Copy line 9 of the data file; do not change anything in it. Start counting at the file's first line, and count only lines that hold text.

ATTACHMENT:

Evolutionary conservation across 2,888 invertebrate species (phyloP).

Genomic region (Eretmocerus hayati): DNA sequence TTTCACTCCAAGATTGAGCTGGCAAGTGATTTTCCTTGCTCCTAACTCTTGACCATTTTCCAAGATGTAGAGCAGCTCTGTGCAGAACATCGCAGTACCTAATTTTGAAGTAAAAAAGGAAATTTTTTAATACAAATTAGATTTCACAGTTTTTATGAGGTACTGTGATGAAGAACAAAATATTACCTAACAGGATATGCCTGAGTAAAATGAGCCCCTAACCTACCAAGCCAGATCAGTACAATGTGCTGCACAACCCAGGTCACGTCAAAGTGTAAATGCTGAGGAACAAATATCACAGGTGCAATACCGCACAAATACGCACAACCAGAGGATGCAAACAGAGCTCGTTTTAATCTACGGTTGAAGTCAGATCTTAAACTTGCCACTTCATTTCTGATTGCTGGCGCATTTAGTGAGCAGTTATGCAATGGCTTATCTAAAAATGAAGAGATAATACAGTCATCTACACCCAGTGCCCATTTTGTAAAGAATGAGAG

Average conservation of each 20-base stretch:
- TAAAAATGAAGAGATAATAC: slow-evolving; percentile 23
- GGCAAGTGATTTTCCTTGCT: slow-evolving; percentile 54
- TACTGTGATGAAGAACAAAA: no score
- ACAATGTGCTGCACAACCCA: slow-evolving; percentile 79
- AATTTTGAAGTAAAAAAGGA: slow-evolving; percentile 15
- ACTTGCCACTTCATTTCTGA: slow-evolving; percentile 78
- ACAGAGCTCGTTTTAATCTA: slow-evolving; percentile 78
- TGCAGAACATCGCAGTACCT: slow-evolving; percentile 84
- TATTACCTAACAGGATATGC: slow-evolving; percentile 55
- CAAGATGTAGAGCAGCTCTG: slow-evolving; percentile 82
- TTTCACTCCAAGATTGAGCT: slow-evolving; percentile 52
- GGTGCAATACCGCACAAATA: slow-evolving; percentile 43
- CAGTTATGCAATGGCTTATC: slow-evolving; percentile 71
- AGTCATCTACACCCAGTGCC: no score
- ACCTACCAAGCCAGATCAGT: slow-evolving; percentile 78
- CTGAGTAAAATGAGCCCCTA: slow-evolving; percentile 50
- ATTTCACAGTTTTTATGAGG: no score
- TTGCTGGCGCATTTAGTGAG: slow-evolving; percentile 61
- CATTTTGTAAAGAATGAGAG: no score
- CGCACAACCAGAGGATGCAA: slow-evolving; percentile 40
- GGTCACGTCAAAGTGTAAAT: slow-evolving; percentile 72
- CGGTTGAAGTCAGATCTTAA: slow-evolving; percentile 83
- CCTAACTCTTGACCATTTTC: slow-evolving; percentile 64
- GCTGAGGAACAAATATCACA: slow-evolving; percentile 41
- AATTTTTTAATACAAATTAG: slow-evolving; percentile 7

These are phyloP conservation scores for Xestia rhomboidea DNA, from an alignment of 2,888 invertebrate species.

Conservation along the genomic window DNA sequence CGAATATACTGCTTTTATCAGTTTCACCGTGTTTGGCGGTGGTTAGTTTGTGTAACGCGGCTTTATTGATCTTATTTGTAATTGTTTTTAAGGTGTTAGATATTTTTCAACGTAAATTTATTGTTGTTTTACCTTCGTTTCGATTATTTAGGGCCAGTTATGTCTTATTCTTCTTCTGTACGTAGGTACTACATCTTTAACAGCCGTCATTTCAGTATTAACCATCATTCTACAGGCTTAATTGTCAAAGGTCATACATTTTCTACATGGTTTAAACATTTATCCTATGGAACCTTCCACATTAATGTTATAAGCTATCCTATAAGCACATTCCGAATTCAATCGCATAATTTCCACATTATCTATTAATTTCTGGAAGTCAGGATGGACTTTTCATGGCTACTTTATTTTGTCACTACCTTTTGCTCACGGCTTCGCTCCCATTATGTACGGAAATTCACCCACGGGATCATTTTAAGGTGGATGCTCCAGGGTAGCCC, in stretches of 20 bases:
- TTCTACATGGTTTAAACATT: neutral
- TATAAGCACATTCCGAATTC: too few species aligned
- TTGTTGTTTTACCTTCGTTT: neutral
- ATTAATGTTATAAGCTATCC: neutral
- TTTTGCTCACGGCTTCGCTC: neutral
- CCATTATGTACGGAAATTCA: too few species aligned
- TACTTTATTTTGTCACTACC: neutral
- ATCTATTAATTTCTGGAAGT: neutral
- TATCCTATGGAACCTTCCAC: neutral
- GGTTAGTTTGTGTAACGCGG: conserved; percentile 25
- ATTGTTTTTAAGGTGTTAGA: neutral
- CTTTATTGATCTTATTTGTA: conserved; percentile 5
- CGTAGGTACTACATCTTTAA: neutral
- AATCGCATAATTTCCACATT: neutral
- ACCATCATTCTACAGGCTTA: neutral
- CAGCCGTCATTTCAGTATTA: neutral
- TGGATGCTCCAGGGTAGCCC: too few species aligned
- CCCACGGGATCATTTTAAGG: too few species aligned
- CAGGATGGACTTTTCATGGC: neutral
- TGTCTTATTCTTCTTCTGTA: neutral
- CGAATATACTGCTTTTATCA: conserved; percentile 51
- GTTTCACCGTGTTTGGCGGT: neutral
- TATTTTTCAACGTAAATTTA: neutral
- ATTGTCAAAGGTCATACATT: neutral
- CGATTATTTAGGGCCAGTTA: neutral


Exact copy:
- ACTTGCCACTTCATTTCTGA: slow-evolving; percentile 78